The MYR20 billion ($4.69 billion) to be pumped into state equity investment firm ValueCap Sdn Bhd will not come from the government’s coffers nor have a government guarantee, Minister in the Prime Minister’s Department Abdul Wahid Omar reiterated.
Omar explained that the MYR20 billion would be sourced from ValueCap’s three shareholders – state investment arm Khazanah Nasional Bhd, pension fund Kumpulan Wang Persaraan (Diperbadankan) (KWAP), and equity investment firm Permodalan Nasional Bhd (PNB).
The minister had, a month ago, clarified the source of the funds to the local media. He had also noted that the injection will not affect the national Budget 2016, announced last Friday.
Omar said, the fund would invest in undervalued listed companies with good fundamentals and long-term growth potential, and those investments would be carried out in stages, based on the right price and timing.
This will indirectly contribute positively towards the activities of listed companies and towards the economic growth of the country in general, he added.
The Prime Minister, when announcing the fund injection on September 14, had said the fund was to shore up the local stock market, which has been relentlessly hit by negative news – soft oil and commodity prices and allegations against state investment fund 1Malaysia Development Bhd (1MDB).
The fund from ValueCap’s shareholders would be supplied in terms of bonds, and external funds or other forms of capital will only be considered if it was approved by the board.
“The investment fund is not aimed at helping any [particular] company, be it bumiputera (native people) or non-bumiputera. The investment is based on the philosophy of long-term but not short-term investment.”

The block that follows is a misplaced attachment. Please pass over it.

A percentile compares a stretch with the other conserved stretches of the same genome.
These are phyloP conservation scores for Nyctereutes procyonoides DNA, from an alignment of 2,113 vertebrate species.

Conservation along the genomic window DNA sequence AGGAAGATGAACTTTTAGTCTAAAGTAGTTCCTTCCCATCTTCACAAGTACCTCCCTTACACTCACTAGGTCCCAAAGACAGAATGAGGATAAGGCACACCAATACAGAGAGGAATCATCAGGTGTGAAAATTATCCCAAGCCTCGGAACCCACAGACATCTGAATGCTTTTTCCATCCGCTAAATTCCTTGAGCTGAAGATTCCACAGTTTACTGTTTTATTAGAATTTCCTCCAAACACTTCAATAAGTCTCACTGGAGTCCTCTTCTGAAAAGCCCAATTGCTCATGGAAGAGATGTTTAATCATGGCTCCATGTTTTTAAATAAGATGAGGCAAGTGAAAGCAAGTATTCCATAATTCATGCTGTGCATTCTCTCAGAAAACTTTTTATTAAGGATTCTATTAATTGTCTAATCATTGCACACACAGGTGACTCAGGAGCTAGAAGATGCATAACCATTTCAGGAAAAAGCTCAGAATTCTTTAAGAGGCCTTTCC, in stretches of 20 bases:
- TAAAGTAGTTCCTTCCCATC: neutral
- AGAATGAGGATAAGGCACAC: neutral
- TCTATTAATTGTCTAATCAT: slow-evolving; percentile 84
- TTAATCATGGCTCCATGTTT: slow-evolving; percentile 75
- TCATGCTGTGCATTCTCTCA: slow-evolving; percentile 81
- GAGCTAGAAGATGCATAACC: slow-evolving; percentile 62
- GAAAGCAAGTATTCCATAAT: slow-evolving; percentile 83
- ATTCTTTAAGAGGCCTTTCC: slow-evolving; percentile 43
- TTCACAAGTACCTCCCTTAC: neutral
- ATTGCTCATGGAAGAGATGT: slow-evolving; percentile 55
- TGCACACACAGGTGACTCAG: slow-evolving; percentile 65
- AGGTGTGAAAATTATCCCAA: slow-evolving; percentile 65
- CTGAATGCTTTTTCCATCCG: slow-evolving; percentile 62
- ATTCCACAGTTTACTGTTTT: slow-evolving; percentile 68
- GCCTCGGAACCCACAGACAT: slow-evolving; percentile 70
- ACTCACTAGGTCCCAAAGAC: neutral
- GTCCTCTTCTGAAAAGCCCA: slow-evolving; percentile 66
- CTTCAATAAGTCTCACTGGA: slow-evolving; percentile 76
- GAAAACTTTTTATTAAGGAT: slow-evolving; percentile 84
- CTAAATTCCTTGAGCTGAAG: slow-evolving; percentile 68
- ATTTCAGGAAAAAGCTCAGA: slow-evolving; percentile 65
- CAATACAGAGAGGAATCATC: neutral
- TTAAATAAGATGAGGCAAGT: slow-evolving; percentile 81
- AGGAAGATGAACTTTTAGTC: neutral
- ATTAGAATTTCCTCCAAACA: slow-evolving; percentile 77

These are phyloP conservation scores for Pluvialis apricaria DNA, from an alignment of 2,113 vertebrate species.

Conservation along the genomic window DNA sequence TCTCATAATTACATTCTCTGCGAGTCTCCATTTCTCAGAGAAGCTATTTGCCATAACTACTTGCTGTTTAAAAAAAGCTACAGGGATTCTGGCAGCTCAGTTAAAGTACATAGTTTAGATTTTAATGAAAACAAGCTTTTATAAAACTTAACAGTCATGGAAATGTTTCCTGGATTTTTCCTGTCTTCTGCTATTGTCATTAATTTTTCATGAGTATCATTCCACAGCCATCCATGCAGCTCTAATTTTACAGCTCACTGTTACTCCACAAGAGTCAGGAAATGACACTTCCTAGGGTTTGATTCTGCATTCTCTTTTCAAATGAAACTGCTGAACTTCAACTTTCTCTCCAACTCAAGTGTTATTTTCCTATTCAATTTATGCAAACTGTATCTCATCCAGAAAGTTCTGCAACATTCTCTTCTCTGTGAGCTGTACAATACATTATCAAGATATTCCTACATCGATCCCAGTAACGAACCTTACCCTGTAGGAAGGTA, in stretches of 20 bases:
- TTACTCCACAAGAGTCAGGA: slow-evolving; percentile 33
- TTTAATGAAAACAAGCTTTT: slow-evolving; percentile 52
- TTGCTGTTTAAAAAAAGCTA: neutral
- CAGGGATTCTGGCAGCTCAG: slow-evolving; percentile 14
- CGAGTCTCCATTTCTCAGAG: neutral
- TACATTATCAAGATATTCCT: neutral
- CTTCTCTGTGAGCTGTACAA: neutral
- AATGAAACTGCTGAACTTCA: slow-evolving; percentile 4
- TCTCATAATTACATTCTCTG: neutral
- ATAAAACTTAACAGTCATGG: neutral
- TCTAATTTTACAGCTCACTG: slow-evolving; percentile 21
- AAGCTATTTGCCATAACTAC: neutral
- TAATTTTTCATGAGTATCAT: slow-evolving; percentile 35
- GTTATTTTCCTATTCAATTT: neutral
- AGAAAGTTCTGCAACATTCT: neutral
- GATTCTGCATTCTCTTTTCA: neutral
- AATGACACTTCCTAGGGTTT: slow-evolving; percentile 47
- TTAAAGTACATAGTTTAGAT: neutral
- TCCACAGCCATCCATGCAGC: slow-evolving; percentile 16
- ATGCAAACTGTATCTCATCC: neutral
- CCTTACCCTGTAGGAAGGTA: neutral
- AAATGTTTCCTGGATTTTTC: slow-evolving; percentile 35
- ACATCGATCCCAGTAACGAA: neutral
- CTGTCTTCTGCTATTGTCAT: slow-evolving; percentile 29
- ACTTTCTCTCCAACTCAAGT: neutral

“It is based on the thorough and careful evaluation of the financial performance of the stocks,” Omar said, in a written reply to a member of parliament (MP), Khalid Samad last Thursday. The comments were made available to the press on Monday.
Omar mentioned that companies that declare good dividends and defensive stocks would be picked, such as Malayan Banking Bhd, United Plantations Bhd and real estate investment trusts with dividend yield of more than 5 per cent a year.
Khalid had asked the Prime Minister to state the source of the MYR20 billion that would be used to help the Malaysian stock market, and whether the ministry had made any research on whether the amount would be able to improve the current stock market.
On September 15, opposition party PKR’s secretary-general and MP Rafizi Ramli raised concern that the MYR20 billion would eventually be used to buy undervalued shares and that the fund would be directed to buy shares from companies that are deemed close to ruling party Barisan Nasional for the purpose of making short-term profits.
Omar noted that ValueCap had recorded a stellar performance with a return of equity investment of more than 16.3 per cent a year between 2003 and 2013.
As at end-2014, ValueCap had an accumulative profit of MYR8.5 billion, of which a total of MYR8.4 billion was allocated back to the shareholders in the form of dividends. The fund was established in 2002.